Strakka Racing would qualify on the pole in LMP2, and 10th overall, but would not start there. In the morning warm-up, before the start of the race, the team suffered a huge accident. Although the team was able to assemble a whole new car to start the race, they were forced to start from the tail-end of the grid.

RML would qualify 2nd in class and 12th overall, but would start first. OAK Racing would be able to qualify 3rd in LMP2 and would start beside the RML in 13th overall. Filippo Francioni was able to wrestle the number 29 Lola B09 to start 5th in LMP2 and 15th overall. With a time only eight hundredths of a second slower than its stable-mate, car number 30; driven by Giacomo Piccini, would start 6th in class and 16th overall.

The only consistent part of racing at Spa, which is situated in the middle of the Ardennes forest, is the inconsistencies of the weather, especially in early May.

Sure enough, the rain began to fall while the cars began to circulate on the pace laps. This caught a number of competitors out due to slick tires on the wet circuit. A couple of LMP1 cars spun or even had accidents. This all happened even before the race started! However, both of the Racing Box entries had managed to avoid troubles and were set to start the race.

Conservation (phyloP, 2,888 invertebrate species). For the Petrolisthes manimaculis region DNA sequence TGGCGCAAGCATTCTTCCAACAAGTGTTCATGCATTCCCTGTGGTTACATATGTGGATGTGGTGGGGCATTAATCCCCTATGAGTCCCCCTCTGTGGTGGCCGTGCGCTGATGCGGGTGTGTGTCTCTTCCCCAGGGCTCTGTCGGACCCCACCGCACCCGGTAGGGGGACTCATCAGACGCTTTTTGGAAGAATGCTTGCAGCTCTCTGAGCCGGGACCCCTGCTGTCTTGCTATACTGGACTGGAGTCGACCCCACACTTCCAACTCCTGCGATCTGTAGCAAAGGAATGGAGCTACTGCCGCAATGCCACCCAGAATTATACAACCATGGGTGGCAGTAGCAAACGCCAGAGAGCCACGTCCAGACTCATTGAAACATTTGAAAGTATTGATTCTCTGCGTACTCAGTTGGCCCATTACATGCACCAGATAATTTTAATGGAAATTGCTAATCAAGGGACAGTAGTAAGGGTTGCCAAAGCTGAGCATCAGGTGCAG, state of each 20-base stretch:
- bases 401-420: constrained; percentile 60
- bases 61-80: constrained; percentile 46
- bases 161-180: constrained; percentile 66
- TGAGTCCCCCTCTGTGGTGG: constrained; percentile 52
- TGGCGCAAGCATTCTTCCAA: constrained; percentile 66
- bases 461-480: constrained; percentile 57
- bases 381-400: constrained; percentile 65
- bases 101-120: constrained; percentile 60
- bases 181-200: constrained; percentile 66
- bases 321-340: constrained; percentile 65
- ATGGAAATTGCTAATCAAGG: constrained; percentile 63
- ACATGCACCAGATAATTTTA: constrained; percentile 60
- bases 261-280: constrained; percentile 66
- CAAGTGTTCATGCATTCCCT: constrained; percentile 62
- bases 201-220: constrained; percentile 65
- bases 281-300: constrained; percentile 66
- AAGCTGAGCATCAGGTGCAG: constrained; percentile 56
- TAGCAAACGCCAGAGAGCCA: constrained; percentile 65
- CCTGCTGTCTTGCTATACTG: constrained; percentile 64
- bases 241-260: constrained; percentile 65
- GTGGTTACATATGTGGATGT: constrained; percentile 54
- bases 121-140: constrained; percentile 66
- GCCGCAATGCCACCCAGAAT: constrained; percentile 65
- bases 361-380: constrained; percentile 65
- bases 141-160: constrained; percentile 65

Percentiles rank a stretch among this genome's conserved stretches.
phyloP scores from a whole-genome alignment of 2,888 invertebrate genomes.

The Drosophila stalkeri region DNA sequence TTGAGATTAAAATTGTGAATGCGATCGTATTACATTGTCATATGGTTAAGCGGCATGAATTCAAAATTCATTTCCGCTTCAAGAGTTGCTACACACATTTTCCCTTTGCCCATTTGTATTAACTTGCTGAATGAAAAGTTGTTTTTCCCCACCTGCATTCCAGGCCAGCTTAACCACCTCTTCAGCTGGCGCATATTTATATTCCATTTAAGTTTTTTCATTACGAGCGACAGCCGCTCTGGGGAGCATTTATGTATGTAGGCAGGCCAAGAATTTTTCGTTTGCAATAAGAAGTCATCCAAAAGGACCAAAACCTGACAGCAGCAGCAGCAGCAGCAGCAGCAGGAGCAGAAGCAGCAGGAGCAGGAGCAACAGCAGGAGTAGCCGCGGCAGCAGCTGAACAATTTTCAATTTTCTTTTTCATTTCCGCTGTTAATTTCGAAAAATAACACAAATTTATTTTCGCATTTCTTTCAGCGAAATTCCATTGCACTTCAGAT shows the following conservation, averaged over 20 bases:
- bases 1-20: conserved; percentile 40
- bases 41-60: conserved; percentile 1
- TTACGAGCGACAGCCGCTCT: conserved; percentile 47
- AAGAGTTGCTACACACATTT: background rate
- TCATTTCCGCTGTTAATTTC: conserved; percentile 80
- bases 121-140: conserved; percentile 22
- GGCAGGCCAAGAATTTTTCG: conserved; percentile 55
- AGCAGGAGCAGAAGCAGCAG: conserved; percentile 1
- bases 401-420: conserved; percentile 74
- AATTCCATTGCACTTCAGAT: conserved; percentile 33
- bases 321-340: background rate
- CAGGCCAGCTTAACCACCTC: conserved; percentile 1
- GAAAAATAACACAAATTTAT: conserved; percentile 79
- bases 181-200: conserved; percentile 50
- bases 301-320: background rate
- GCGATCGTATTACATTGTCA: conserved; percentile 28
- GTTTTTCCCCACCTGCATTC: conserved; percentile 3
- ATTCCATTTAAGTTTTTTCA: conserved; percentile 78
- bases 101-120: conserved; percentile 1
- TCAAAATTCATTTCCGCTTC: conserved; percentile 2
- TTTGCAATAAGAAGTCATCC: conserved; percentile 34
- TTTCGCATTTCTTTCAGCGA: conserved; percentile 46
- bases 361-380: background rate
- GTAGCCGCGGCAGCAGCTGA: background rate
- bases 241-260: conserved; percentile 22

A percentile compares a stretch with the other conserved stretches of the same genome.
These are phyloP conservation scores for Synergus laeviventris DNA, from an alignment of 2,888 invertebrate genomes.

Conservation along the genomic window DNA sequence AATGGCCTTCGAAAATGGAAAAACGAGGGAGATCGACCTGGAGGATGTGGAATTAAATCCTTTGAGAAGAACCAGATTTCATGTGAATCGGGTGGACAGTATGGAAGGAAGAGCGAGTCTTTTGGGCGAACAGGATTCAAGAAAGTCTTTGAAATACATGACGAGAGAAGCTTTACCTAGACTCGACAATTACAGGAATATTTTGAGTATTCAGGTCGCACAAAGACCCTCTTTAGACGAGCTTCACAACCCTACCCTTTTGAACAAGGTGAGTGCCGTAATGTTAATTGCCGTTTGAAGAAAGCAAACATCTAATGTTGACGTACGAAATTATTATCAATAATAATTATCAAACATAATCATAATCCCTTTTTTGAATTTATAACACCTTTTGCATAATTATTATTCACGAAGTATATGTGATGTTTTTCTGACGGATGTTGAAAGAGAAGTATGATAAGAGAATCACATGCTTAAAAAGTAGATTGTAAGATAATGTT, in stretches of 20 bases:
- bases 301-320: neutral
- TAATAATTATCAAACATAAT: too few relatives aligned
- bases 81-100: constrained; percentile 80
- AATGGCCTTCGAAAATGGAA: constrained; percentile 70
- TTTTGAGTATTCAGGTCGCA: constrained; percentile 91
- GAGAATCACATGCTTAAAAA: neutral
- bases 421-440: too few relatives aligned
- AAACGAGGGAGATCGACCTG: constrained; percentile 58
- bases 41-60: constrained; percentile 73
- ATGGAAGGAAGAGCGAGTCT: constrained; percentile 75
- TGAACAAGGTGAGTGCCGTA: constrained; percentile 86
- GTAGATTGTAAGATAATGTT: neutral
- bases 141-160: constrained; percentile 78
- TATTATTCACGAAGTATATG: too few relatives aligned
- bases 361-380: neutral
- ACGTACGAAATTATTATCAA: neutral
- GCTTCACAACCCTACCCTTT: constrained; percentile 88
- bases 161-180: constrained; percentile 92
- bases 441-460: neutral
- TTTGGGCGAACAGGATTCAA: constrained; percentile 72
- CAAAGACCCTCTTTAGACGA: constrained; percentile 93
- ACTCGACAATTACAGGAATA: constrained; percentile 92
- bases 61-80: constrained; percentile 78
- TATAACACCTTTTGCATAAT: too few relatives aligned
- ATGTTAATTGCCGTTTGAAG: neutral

Spa, in the rain, is difficult and treacherous enough. Throw in a race start, with all of the cars close together and vying for better positions, and a recipe for disaster has just been created. When the race started, the rain began falling more heavily around the hill at Eau Rouge. The quick flick to the left, immediately followed by the climb up the hill to the right led to a number of competitors tip-toeing, even running wide and almost striking the tire barriers. The treacherous conditions led to the cars collapsing together under braking heading up the hill. This dangerous scenario would end up ruining car number 29's 1000km race.

Heading up the hill, and followed closely by an OAK Racing Pescarolo, the number 29 broke loose and crashed heavily into the tire barrier on the left-hand side. Just like that, one of Racing Box's entries was out of the race. The troubles with the number 29 caused the number 30 to have to swerve off to the right to avoid hitting its teammate. Car number 30 was barely able to hold on and miss striking the tire barrier on the right-hand side of the course. Because of the big crash right at the top of the hill, the safety car was deployed. This gave a number of drivers, especially the number 30 Racing Box entry, time to calm down and prepare for a 1000km race. The drama, however, wasn't over.